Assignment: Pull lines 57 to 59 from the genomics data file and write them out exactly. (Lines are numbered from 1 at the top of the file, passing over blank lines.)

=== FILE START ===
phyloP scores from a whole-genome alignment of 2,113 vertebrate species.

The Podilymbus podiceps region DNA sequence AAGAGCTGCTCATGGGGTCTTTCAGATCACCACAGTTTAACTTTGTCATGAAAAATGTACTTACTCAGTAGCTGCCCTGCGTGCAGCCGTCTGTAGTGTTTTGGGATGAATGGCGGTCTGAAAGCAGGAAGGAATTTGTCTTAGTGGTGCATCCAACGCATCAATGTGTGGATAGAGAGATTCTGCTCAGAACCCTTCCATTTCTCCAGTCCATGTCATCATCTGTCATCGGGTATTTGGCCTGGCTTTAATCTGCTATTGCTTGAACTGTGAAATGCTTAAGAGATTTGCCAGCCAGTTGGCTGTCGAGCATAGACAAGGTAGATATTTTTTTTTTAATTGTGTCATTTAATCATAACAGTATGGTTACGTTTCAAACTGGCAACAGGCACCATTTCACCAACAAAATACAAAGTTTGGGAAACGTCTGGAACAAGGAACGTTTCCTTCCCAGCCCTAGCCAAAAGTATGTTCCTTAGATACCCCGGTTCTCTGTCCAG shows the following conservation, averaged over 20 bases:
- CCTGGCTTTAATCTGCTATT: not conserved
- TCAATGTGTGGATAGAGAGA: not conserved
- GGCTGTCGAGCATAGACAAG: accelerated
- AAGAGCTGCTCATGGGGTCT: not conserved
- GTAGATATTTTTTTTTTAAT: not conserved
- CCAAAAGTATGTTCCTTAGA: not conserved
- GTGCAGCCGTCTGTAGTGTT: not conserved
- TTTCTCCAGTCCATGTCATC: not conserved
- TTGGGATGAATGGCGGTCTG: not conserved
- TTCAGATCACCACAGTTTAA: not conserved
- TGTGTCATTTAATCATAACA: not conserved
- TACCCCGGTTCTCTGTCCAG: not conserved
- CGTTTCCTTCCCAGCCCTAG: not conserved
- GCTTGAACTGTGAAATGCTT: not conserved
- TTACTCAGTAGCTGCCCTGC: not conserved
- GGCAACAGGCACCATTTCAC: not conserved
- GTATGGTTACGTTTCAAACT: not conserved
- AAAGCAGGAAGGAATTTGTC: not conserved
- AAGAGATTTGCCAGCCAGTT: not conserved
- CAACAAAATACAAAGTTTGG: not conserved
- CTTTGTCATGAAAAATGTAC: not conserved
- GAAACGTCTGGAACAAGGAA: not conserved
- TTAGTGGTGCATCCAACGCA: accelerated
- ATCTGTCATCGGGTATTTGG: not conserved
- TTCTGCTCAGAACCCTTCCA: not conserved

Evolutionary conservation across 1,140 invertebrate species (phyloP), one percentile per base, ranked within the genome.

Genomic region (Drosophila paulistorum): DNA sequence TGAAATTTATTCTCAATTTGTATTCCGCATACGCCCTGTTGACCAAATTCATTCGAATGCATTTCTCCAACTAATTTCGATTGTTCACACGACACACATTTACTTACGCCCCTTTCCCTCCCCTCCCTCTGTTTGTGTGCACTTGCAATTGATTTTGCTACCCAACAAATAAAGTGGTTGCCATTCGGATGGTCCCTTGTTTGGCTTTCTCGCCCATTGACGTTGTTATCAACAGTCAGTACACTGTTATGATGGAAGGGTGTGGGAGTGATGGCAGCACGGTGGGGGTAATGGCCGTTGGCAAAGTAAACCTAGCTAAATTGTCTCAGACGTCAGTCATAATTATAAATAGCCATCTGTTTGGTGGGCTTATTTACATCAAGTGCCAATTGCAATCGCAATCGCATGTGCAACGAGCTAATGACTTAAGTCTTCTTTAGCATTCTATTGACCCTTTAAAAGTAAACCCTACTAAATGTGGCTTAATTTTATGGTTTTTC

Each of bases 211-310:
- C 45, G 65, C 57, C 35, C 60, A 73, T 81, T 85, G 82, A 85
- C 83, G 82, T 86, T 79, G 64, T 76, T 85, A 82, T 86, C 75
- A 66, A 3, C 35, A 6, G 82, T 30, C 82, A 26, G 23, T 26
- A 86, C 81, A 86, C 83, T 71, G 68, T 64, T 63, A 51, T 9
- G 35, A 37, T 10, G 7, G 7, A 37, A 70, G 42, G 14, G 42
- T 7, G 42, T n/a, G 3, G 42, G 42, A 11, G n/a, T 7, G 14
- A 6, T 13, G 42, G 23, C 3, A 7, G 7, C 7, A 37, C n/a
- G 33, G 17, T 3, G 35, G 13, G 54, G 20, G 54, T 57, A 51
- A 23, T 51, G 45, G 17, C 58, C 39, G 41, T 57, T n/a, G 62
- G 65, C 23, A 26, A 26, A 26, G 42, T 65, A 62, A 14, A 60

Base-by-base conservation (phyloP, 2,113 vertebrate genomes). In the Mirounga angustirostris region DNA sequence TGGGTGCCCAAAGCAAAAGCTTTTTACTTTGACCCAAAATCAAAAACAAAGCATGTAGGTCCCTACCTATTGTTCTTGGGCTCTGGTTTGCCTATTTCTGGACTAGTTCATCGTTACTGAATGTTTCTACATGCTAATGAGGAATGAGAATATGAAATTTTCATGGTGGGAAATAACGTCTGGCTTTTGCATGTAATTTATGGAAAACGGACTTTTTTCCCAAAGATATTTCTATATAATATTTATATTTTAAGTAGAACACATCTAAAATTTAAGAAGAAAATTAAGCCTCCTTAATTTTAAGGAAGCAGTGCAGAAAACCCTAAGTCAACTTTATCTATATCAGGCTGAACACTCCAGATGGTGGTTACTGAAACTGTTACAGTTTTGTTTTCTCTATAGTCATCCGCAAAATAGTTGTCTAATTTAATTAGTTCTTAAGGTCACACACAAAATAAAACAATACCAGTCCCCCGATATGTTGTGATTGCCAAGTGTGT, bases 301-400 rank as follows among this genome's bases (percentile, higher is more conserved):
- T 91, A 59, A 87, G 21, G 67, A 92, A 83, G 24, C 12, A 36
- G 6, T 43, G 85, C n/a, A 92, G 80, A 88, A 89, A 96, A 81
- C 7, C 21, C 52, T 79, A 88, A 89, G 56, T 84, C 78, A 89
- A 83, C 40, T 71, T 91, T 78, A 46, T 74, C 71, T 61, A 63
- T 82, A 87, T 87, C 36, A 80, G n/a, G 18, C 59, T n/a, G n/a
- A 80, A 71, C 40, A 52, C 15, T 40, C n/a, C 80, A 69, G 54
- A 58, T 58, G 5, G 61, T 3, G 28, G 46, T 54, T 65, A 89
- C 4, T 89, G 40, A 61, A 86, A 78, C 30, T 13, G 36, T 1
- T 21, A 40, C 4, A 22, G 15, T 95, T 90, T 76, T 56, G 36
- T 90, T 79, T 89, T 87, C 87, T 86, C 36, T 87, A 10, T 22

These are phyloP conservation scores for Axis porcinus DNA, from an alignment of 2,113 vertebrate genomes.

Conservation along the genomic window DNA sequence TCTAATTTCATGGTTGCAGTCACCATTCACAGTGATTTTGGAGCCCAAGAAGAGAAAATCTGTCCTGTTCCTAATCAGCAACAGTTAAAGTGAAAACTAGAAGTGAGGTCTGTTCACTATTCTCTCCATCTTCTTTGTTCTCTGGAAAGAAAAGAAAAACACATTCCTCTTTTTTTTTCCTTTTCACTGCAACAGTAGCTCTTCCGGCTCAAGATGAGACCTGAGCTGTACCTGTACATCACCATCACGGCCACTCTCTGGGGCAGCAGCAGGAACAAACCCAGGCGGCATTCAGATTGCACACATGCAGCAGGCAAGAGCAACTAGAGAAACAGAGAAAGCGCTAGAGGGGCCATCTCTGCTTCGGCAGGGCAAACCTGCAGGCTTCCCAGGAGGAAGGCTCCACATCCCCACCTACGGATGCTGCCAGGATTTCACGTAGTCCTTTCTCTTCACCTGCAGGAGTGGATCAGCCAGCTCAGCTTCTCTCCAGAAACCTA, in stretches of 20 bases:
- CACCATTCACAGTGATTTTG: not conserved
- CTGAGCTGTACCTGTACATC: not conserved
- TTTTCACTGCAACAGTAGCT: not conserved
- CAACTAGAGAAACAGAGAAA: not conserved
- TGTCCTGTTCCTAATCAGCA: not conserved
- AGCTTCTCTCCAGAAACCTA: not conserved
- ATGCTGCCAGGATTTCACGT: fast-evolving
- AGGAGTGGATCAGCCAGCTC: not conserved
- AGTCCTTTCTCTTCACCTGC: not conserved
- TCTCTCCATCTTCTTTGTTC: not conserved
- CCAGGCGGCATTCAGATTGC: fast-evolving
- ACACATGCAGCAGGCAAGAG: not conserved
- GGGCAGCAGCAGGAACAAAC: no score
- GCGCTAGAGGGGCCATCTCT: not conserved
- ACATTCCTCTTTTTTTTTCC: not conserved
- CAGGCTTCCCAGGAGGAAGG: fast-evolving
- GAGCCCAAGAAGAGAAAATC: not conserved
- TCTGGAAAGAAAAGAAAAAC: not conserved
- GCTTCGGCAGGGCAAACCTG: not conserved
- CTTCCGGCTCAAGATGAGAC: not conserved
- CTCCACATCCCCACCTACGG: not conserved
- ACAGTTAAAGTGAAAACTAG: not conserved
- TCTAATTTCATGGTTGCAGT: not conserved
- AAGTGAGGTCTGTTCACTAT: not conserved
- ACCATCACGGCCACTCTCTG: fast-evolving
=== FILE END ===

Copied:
- CAACTAGAGAAACAGAGAAA: not conserved
- TGTCCTGTTCCTAATCAGCA: not conserved
- AGCTTCTCTCCAGAAACCTA: not conserved